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Series Preview: Rays vs Yankees

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MLB: Toronto Blue Jays at New York Yankees Wendell Cruz-USA TODAY Sports

The Rays have had a pretty great few weeks. One loss to the Kansas City Royals was the only minor speed bump in a sea of wins. They’ve won four in a row and 15 of their last 16 games after sweeping the Philadelphia Phillies last weekend.

The Rays hold a one game lead in the American League East over the Boston Red Sox. They are tied with the San Diego Padres for the best record in the majors.

The New York Yankees limp back home after being swept by the Detroit Tigers and losing five of their last six games. They sit 4.5 games back in the AL East.

Matchups:

Monday 1:05 PM: Rich Hill vs Jameson Taillon
Tuesday 7:00 PM: Tyler Glasnow vs Domingo German
Wednesday 7:05 PM: Shane McClanahan vs Jordan Montgomery
Thursday 1:05 PM: Ryan Yarbrough vs Gerrit Cole

The Yankees pitching staff has carried the team through the first third of the season. Their 3.22 ERA/3.55 FIP/3.66 xFIP all rank in the top six in the majors. Their 3.60 runs per game allowed comes in fourth best in the majors just ahead of the Rays 3.87 runs per game allowed that is tied for seventh.

Jameson Taillon has pitched better than his ERA suggest after missing the 2020 season. He has a 5.06 ERA/4.50 FIP/3.96 xFIP. His 27.9% strikeout rate, if he can keep it going, would be a new career high that is up over 5% from his best previous season. His 6.7% walk rate is still very good and just a tick higher than he’s shown in career to this point. He has struggled a bit with the long ball, with a slightly elevated 16.4% HR/FB rate, but the biggest cause has been his flyball rate ballooning from upper 20%s to 47.8%.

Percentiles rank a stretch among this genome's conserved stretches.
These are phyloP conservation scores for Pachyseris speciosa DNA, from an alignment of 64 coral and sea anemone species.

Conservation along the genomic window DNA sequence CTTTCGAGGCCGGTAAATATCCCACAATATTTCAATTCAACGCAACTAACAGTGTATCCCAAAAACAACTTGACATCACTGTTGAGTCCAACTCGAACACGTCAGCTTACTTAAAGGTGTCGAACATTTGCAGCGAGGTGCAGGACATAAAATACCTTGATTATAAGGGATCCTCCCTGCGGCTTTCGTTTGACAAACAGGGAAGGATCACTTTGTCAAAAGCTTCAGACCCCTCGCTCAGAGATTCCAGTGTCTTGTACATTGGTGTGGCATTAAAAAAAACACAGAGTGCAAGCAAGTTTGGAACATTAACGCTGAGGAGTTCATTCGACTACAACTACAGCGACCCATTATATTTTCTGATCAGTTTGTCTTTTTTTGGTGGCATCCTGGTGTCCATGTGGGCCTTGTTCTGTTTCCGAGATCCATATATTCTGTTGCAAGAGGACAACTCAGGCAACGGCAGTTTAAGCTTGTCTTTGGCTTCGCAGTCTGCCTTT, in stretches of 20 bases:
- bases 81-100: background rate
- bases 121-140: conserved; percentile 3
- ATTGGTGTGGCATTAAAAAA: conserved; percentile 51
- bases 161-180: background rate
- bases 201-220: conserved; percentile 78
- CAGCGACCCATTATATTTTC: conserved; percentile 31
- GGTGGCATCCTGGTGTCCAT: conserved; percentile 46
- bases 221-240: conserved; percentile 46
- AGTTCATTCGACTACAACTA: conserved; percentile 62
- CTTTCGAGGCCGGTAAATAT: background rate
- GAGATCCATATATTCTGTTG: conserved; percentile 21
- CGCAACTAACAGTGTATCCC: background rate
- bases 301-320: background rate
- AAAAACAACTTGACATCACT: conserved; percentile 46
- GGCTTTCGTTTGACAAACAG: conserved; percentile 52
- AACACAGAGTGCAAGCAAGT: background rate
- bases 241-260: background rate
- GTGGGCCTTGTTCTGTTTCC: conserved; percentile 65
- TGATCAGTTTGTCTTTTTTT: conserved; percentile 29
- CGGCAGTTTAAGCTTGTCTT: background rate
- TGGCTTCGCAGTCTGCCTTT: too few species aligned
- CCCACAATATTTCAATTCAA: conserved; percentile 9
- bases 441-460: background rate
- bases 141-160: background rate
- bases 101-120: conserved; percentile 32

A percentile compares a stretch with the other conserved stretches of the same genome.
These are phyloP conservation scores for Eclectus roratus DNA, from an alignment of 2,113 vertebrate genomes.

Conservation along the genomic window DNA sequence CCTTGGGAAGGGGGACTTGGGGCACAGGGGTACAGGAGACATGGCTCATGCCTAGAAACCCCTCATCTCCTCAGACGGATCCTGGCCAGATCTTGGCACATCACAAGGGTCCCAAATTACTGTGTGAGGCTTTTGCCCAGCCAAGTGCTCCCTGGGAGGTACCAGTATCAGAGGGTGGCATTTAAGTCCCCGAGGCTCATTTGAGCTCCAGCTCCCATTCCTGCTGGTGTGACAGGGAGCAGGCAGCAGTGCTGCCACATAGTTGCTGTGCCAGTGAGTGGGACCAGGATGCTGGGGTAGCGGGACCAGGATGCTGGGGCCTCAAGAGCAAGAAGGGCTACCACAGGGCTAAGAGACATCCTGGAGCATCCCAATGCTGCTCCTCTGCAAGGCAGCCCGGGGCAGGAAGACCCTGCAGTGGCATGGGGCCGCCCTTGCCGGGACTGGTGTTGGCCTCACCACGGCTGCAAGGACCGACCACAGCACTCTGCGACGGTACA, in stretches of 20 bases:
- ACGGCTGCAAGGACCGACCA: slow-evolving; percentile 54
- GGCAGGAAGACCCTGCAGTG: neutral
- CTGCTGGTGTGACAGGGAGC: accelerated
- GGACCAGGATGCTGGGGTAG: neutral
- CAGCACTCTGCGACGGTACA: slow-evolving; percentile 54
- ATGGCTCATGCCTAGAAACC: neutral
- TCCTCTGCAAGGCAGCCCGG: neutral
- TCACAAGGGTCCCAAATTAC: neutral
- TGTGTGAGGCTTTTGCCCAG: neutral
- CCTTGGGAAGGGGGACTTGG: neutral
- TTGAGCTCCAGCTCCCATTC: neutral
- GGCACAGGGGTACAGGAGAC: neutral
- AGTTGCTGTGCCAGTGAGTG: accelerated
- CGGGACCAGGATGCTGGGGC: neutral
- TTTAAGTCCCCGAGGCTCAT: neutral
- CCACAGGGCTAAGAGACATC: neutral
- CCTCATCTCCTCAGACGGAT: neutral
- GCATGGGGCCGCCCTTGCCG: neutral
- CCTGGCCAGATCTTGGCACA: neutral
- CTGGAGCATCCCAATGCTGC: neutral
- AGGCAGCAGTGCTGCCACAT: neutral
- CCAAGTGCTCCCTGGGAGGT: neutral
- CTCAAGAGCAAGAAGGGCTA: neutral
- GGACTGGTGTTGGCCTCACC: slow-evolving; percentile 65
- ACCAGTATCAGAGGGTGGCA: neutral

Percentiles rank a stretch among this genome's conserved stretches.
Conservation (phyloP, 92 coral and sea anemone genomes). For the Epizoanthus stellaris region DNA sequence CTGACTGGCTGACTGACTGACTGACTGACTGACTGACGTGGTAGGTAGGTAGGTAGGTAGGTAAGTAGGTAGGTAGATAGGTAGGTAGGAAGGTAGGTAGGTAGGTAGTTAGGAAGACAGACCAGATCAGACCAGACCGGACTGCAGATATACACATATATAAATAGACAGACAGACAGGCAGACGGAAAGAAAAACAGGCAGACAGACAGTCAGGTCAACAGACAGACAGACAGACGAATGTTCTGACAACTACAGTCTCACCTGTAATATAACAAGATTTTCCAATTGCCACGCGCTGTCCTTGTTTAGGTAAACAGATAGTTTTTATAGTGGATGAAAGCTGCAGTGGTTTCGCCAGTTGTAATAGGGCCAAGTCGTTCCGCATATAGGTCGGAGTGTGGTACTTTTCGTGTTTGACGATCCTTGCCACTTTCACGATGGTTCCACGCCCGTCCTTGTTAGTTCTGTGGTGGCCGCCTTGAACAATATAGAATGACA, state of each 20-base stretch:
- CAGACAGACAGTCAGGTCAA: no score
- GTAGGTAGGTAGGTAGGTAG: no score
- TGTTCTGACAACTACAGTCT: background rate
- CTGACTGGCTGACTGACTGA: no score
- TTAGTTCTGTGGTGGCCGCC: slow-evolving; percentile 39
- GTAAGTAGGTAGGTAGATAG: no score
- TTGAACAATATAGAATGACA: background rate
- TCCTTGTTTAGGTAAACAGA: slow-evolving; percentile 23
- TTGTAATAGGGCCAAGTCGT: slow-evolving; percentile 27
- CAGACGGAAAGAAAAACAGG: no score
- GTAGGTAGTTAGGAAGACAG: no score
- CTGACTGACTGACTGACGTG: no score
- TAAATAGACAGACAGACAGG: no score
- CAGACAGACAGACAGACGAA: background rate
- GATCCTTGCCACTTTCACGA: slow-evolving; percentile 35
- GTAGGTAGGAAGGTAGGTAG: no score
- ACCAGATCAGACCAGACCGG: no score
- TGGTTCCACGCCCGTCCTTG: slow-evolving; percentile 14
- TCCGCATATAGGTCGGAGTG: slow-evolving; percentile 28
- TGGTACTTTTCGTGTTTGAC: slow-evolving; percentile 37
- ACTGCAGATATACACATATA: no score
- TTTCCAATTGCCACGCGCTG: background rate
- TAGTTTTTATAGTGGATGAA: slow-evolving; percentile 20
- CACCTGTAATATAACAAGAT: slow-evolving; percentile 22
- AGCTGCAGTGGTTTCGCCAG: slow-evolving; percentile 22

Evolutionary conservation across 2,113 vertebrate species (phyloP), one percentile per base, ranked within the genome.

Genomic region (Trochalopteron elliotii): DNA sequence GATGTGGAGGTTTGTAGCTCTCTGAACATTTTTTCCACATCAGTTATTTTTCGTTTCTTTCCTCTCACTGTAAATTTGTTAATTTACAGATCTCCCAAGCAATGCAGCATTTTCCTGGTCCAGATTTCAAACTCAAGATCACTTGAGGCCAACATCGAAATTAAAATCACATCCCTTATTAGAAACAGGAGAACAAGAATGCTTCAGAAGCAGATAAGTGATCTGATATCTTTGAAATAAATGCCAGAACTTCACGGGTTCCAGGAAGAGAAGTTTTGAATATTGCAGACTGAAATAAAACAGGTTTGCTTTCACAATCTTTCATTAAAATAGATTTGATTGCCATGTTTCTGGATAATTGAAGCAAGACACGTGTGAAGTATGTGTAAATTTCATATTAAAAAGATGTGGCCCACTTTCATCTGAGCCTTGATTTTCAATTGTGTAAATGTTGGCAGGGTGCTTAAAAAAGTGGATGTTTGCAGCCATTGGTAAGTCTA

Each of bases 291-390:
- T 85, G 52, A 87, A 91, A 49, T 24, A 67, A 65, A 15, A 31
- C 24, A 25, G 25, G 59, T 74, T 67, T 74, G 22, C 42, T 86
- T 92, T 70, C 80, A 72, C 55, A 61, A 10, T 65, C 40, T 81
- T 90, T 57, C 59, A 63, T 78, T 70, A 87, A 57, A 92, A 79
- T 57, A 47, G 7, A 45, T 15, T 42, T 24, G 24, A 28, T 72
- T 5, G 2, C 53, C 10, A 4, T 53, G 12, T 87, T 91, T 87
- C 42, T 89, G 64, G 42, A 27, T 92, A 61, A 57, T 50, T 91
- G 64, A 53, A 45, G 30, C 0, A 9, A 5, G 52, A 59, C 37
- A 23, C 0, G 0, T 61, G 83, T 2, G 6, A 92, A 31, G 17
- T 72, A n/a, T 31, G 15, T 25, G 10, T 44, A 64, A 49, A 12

He does not pitch deep into games. In his start against the Rays earlier this month he allowed four runs in 4.2 innings. He only has one start that he’s thrown more than 5.0 innings. For the most part Taillon is a three pitch pitcher who throws his 93.7 four-seam fastball just over 50% of the time. He’ll throw his 87.3 mph slider mostly against right handed batters and his 80.8 mph curveball against left handed batters. He will very rarely sprinkle in a 87.1 mph changeup to lefties.

Domingo German has bounced back after being optioned after his first start against the Rays. Injuries forced that to be a very short lived demotion. In 50.0 innings he has a 3.06 ERA/4.23 FIP/4.01 xFIP. His strikeout rate is down to 23.6% while he’s also lowered his walk rate to 5.0%. The Rays knocked him out early in his second start of the season after allowing four runs in 4.0 innings. In his last seven starts he’s only allowed more than two runs once. German’s main pitch is a 81.1 mph curveball that he throws 33% of the time. He’ll back that up with a 93.2 mph four-seam fastball and 86.2 mph changeup that he throws 25% each. To right hand batters he’ll add a 93.6 mph sinker.

Jordan Montgomery has been very solid with a 4.22 ERA/3.68 FIP/3.80 xFIP over 53.1 innings. His 24.7% strikeout rate and 6.0% walk rates are very good and a tick better than his career rates. He’s been everything the Yankees have needed with an opening day rotation with several pitchers who barely played last year. In his first two starts against the Rays he got hit hard and allowed four runs and two homers each time out. However in their last meeting he limited the damage to a solo homer as the only run allowed in 6.0 innings. The left hander has a mix of five pitches that he throws frequently with no pitch representing more than 25% of his usage. He’ll throw a 92.8 mph four-seam fastball and 92.7 mph sinker as his fastball offerings. His most used pitch is a 79.9 mph curveball. He throws a 88.1 mph cutter that he has yet to throw to a left handed batter. Right handers will also face a heavy dose of 83.1 mph changeups that he rarely throws to lefties.